Happy Goethe’s Birthday!!!

Twenty years ago on this day I taught my first university writing class at San Diego State University. It was truly one of the happiest days of my life. I had dreamed of teaching writing at SDSU from the moment I learned my ex and I would be moving to San Diego in 1984. I started my San Diego teaching career at SDSU, but teaching ESL in a department of extended studies, not the REAL university.

I did not know that the way teachers were hired was changing, not really in a good way, but in a way that led me to two classes in the department of Rhetoric and Writing. Both were sophomore level classes. I loved my bosses and I loved the campus. Leaving it behind was one of the few difficult things about moving back to Colorado.

I thought it was auspicious that I began my teaching life at SDSU on August 28, 1999, Goethe’s 250th birthday.

I first got to know Goethe in 1998 in the library at a community college where I taught. My students were doing a scavenger hunt for the OED in which, when they found it, they would look up “dork.” I scavenged for a book about Italy because I was in luv’ and going to Italy (maybe) that December to see the man. I found Goethe’s Italian Journey. I’d actually met Goethe superficially a couple of times before on a Zürich street near St. Peter’s Church, but that’s another blog post. I didn’t have my ID card so one of the guys working in the library checked it out for me.

It was the most amazing book I’d read. In it I found the person I most wanted to talk to, the person I most needed to meet.

Wanderer’s Night Song, I (1776)

Der du von dem Himmel bist,
Alles Leid und Schmerzen stillest,
Den, der doppelt elend ist,
Doppelt mit Erquickung füllest;
Ach, ich bin des Treibens müde!
Was soll all der Schmerz und Lust?
Süßer Friede,
Komm, ach komm in meine Brust!
Thou that from the heavens art,
Every pain and sorrow stillest,
And the doubly wretched heart
Doubly with refreshment fillest,
I am weary with contending!
Why this rapture and unrest?
Peace descending
Come ah, come into my breast!

Wanderer’s Night Song, II (1782)

Über allen Gipfeln
Ist Ruh,
In allen Wipfeln
Spürest du
Kaum einen Hauch;
Die Vögelein schweigen im Walde.
Warte nur, balde
Ruhest du auch.
O’er all the hilltops 
Is quiet now, 
In all the treetops 
Hearest thou 
Hardly a breath; 
The birds are asleep in the trees: 
Wait, soon like these 
Thou too shalt rest. (Trans. Henry Wadsworth Longfellow)

This was no caprice. It has remained a strong and informative — though one-way — relationship.

A year or so later, I taught a couple of little poems by Goethe to my students in a summer literature class. Many of my students said they hated poetry, but you know, you gotta’ do what you gotta’ do. I didn’t realize how much of a dent the little Goethe poems I wrote on the blackboard made until one sunny autumn day one of my students from that class showed up and said, “Did you get my present?”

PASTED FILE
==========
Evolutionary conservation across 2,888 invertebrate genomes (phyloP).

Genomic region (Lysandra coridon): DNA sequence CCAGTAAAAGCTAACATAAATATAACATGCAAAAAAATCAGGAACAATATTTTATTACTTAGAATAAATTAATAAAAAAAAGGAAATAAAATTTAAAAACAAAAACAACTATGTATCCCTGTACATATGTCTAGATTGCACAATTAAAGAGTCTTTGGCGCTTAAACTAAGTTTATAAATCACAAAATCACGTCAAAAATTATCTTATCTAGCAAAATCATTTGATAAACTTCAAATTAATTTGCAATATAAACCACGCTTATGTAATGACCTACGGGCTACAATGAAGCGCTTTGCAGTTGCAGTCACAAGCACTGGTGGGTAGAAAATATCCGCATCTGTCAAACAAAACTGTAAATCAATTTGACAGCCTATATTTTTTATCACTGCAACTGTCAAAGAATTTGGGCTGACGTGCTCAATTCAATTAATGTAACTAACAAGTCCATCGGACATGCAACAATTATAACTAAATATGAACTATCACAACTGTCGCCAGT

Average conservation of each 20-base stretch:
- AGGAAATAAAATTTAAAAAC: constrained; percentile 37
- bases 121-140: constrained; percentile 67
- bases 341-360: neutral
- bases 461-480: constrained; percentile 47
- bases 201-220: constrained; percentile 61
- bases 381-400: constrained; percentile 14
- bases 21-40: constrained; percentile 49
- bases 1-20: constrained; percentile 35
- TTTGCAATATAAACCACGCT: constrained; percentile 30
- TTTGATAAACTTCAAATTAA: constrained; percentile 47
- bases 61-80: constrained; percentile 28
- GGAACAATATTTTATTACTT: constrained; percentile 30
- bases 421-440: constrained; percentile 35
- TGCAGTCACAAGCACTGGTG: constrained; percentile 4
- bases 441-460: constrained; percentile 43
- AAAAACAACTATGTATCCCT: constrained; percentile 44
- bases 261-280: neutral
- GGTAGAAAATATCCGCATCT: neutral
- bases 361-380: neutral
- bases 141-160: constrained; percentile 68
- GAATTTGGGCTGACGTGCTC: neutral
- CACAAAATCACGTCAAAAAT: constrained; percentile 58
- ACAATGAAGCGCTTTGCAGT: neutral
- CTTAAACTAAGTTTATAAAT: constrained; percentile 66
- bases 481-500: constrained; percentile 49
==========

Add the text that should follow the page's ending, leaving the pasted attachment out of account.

I looked at her. “No,” I said, feeling a little embarrassed.

She was an African/American woman in her late 30’s who’d come to summer school at a community college where I taught. She brought her son to class every day. The very first day she said, “Don’t teach poetry. I hate it. It doesn’t make sense.” Her goal was a business degree from SDSU. She was working on getting her transfer credits. She succeeded.

I said, “I have to teach poetry. It’s a literature class.” She shrugged.

“Those ladies in the office said they’d give it to you. I guess they forgot. It’s probably in the office somewhere.” We took off for the office and there was a shopping bag tucked away in a corner of the place where faculty mailboxes were. “Here,” she said. “I saw this at a yard sale and I knew I had to give it to you.” She opened it and there was….

https://ragtagcommunity.wordpress.com/2019/08/28/rdp-wednesday-caprice/

10 thoughts on “Happy Goethe’s Birthday!!!

  1. I really do my best with Goethe. Of course I read the original German text. I have even read a couple of his prose books, but I don’t think I have got the feelings for it that I should have.

    • I don’t think there’s any “should”. I think it’s all just a matter of personal taste and maybe where we are at the moment in life when we “meet” an author. Goethe’s novels are, for our time, kind of “so what?”

  2. What a lovely story, Martha. It’s given me a nice warm glow to start the day. ❤ That must have been so rewarding and moving to receive this beautiful book from someone who had professed to hate poetry. It just goes to show what a good teacher you are. 🙂

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